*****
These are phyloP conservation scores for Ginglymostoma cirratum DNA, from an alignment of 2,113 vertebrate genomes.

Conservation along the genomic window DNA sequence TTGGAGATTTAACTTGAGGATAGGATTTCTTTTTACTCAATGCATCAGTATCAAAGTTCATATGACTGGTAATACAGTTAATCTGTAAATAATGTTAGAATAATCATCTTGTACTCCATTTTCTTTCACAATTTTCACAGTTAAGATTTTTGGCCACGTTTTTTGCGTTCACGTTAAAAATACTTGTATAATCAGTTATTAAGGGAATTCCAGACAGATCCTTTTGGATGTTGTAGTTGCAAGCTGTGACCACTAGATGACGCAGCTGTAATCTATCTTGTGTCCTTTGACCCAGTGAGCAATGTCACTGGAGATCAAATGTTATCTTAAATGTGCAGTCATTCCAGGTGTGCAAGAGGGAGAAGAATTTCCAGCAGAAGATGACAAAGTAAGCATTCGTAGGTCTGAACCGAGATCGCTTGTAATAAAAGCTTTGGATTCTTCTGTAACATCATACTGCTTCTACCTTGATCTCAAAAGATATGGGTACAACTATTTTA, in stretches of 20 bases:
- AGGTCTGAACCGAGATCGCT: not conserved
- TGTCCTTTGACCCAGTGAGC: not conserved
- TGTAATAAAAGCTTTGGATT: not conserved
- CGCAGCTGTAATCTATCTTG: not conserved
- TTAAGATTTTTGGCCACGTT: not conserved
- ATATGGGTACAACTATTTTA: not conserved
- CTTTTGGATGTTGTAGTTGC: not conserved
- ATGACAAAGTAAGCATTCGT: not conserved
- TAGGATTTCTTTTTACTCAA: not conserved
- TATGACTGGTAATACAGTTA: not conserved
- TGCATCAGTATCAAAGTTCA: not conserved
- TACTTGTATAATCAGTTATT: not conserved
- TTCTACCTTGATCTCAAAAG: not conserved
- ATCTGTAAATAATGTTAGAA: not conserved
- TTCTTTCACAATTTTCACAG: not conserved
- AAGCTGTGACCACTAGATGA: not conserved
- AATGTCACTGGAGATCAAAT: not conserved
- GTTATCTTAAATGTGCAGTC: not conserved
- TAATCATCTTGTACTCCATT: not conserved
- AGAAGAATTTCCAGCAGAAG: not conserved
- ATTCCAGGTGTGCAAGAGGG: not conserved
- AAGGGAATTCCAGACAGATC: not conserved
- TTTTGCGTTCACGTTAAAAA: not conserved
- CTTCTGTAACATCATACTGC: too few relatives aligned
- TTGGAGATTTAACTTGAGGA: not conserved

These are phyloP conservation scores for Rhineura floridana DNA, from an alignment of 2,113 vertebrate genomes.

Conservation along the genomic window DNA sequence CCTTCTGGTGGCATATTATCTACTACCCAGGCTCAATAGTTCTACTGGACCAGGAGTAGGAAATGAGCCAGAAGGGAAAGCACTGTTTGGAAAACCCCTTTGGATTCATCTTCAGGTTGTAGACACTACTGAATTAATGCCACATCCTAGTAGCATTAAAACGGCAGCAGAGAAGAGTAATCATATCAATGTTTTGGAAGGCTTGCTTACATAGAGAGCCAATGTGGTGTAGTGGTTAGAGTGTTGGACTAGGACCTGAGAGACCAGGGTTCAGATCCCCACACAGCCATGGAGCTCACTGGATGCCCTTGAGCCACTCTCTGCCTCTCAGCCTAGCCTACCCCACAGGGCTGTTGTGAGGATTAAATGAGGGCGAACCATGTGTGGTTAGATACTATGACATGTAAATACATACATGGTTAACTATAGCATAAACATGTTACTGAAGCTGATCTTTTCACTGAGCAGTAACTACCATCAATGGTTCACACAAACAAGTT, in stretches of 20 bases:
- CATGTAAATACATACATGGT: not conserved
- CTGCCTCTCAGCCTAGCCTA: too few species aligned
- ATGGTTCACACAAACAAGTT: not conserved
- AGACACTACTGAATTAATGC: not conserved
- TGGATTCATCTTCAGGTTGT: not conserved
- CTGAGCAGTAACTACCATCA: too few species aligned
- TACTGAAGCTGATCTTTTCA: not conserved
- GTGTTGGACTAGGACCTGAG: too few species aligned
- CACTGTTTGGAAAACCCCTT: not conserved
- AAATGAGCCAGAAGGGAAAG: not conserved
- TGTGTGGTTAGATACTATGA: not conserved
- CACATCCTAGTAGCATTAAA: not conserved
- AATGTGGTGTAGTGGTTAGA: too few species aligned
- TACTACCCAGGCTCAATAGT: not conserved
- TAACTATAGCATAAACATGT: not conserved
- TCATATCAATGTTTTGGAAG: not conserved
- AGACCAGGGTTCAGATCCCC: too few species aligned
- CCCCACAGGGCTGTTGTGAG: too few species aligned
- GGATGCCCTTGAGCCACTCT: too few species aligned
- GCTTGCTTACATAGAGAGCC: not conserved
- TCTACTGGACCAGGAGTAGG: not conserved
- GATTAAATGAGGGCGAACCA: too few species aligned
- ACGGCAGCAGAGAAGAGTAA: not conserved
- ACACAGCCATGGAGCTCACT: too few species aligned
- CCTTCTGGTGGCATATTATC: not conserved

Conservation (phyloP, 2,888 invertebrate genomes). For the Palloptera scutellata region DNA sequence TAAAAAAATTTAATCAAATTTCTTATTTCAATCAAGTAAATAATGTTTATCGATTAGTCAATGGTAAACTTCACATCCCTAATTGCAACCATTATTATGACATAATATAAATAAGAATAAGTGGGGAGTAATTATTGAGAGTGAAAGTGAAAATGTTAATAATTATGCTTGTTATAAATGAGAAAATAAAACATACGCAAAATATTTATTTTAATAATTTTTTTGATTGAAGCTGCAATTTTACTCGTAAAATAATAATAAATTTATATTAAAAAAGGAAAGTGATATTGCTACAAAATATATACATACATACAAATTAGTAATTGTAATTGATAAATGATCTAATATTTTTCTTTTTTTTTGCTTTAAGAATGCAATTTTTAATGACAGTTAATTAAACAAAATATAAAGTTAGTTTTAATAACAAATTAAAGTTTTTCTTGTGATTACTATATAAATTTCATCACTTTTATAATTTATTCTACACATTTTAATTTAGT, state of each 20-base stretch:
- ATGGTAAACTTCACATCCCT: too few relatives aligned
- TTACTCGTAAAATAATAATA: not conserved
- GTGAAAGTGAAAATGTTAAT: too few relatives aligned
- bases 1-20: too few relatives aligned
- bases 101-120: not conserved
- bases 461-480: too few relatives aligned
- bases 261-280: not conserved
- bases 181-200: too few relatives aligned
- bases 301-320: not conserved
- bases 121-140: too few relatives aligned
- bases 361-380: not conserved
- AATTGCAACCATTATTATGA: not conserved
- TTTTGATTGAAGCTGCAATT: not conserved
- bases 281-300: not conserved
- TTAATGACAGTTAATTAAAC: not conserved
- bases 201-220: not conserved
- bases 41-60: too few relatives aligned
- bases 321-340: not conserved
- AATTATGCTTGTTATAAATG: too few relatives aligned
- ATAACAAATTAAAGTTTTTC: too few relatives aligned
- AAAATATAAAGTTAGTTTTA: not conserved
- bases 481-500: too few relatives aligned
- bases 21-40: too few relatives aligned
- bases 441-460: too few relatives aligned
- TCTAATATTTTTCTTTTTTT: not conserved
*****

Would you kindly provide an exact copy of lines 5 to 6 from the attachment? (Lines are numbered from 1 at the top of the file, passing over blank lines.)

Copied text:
- TGTAATAAAAGCTTTGGATT: not conserved
- CGCAGCTGTAATCTATCTTG: not conserved